• I get the idea. But somehow I am getting the following error: Incorrect number of arguments for type Class<T>; it cannot be parameterized with arguments <? extends Enum<?>, Script1.HasDescription>. My enums and the HasDescription interface are all within the same class. – SteroidKing666 Nov 21 '18 at 8:11
  • 1
    I think you'll have to re-write this with a generic type variable, since wildcards can only have a single type bound (i.e. Class<? extends Enum<?> & HasDescription> e doesn't pass compilation) – Eran Nov 21 '18 at 9:00
0

Both answers are quite beautiful.

But there is another variant which might be more superior because it is even more widely usable:

public static <T> String[] getActualTabs(T[] values, Function<? super T, String> mapper) {
    return Arrays.stream(values)
                 .map(mapper)
                 .toArray(String[]::new);
}

public static <T extends HasDescription> String[] getActualTabs(T[] values) {
    return Arrays.stream(values)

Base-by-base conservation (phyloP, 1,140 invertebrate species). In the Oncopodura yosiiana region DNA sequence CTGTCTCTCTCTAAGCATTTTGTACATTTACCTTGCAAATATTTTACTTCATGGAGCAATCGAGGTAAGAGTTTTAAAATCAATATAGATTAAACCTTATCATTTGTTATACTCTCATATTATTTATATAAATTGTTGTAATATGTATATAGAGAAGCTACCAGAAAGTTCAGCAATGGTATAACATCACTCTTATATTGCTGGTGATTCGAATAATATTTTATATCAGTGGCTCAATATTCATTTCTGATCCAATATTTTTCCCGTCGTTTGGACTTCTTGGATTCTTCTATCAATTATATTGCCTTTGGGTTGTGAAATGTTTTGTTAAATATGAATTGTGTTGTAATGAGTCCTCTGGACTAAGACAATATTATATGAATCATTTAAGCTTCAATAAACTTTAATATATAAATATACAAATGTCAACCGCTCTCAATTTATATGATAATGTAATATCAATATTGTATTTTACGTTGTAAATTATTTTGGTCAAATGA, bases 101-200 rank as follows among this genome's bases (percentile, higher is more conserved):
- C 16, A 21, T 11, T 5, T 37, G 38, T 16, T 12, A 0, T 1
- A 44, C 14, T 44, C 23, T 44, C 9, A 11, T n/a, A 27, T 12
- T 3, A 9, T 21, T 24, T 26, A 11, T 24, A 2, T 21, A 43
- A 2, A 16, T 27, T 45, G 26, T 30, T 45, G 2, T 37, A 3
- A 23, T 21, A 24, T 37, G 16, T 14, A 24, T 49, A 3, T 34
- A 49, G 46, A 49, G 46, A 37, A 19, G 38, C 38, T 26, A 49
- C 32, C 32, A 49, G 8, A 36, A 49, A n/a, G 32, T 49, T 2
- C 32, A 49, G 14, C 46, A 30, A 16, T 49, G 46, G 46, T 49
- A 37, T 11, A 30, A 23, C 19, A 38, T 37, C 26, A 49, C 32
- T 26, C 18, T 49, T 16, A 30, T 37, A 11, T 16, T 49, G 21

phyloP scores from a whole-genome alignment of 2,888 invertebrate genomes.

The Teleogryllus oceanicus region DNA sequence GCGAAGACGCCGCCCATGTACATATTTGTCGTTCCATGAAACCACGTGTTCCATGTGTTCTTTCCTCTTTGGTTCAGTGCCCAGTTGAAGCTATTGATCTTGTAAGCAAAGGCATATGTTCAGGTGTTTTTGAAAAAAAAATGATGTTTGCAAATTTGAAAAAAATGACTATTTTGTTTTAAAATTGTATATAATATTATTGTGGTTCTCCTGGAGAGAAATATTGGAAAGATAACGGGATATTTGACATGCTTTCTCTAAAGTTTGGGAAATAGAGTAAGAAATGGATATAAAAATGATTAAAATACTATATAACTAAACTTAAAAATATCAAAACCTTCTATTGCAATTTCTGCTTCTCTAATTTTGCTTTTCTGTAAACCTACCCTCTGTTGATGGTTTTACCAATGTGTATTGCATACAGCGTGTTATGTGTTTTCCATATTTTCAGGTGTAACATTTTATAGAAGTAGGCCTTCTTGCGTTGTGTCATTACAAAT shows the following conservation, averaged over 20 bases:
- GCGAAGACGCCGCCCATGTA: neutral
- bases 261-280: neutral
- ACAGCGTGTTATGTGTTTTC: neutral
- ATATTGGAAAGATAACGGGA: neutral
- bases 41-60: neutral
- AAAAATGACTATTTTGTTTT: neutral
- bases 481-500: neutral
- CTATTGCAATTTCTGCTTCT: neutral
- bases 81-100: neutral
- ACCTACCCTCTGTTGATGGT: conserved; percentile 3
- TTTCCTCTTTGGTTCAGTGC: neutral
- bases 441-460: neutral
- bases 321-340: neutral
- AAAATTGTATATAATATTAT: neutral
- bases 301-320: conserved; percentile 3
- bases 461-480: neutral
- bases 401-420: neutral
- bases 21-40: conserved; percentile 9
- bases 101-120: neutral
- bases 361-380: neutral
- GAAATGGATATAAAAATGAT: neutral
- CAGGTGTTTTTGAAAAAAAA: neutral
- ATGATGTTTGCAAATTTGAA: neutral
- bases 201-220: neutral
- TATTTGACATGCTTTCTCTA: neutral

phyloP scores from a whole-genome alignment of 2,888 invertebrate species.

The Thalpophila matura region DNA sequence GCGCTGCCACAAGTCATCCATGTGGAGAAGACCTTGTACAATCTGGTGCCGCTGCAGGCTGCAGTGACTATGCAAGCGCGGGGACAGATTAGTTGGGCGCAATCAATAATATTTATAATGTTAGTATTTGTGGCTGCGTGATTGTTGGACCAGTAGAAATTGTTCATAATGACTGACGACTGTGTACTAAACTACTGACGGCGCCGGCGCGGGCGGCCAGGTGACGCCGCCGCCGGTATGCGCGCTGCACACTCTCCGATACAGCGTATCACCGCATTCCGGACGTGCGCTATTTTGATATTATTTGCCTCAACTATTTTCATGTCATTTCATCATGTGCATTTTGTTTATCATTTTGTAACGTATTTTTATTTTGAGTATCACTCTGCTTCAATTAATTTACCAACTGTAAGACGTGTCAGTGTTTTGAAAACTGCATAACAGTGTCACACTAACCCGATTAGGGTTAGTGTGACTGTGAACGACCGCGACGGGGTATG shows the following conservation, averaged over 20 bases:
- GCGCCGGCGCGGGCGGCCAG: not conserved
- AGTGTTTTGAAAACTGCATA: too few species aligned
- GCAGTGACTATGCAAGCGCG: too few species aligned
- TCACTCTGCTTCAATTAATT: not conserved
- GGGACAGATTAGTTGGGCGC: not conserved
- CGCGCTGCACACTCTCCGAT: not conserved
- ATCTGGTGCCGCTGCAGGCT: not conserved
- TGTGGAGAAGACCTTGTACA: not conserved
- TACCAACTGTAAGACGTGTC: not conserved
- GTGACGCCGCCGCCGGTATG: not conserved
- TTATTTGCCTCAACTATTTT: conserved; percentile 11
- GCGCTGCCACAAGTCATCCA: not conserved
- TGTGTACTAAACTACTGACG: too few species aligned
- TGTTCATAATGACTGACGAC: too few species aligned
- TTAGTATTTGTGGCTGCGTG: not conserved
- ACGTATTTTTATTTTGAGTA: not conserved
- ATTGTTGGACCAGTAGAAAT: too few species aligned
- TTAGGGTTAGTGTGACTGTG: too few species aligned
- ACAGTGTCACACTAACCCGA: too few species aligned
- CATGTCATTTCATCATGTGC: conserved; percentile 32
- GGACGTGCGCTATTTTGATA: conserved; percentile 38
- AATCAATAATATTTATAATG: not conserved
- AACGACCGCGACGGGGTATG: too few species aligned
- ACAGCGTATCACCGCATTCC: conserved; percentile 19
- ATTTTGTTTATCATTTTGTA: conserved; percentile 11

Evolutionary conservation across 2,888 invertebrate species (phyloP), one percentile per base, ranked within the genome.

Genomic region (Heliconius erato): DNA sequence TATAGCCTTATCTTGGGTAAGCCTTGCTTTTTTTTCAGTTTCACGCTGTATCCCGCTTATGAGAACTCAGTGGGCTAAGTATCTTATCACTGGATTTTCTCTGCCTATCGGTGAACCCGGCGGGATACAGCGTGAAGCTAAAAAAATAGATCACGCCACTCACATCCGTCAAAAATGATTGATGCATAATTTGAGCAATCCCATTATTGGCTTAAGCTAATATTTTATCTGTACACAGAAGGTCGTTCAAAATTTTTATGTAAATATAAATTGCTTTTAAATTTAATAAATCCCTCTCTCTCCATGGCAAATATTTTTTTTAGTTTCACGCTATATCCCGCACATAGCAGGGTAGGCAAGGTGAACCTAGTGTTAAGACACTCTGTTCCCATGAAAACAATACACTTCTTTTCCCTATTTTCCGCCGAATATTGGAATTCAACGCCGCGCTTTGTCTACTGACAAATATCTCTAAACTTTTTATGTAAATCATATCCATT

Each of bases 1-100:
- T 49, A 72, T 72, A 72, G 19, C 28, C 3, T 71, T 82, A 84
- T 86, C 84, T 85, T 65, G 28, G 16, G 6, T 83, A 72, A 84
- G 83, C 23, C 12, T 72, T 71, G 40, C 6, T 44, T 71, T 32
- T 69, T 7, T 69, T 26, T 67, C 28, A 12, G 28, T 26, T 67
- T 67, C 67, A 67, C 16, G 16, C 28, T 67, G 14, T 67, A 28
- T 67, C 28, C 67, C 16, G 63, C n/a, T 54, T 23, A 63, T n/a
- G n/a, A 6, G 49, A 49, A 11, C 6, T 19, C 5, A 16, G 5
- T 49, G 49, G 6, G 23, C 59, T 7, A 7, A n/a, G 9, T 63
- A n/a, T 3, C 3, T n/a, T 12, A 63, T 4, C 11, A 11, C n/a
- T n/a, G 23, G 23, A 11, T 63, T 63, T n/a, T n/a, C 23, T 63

.map(HasDescription::getDescription)
                 .toArray(String[]::new);
    // or just: return getActualTabs(values, HasDescription::getDescription);
}

This implementation has the benefit that we don't have to mess around with reflection.

Instead, you would call them this way:

String[] tabs1 = getActualTabs(Tabs.values())
String[] tabs2 = getActualTabs(Tabs.values(), Tabs::getDescription)

Note that it might be useful to rename the functions, e. g. getStringifiedValues() or toDescriptions().

Disclaimer: untested, but should work, IMHO.

  • How would I implement this if I have another generic method called private <T> void verifyTabData(Class<? extends Enum<?>> class1) which holds the getActualTabs method? I am passing in different sets of enums into this root method. – SteroidKing666 Nov 21 '18 at 9:26
  • @SteroidKing666 If all what makes the difference is the list of values, you can work with {EnumType}.values() everywhere. If you are restricted to this signature, you can call .values() resp. .getEnumConstants() in this function. Or you would resort to the original alternative in order not to disturb the original concept completely. – glglgl Nov 21 '18 at 10:46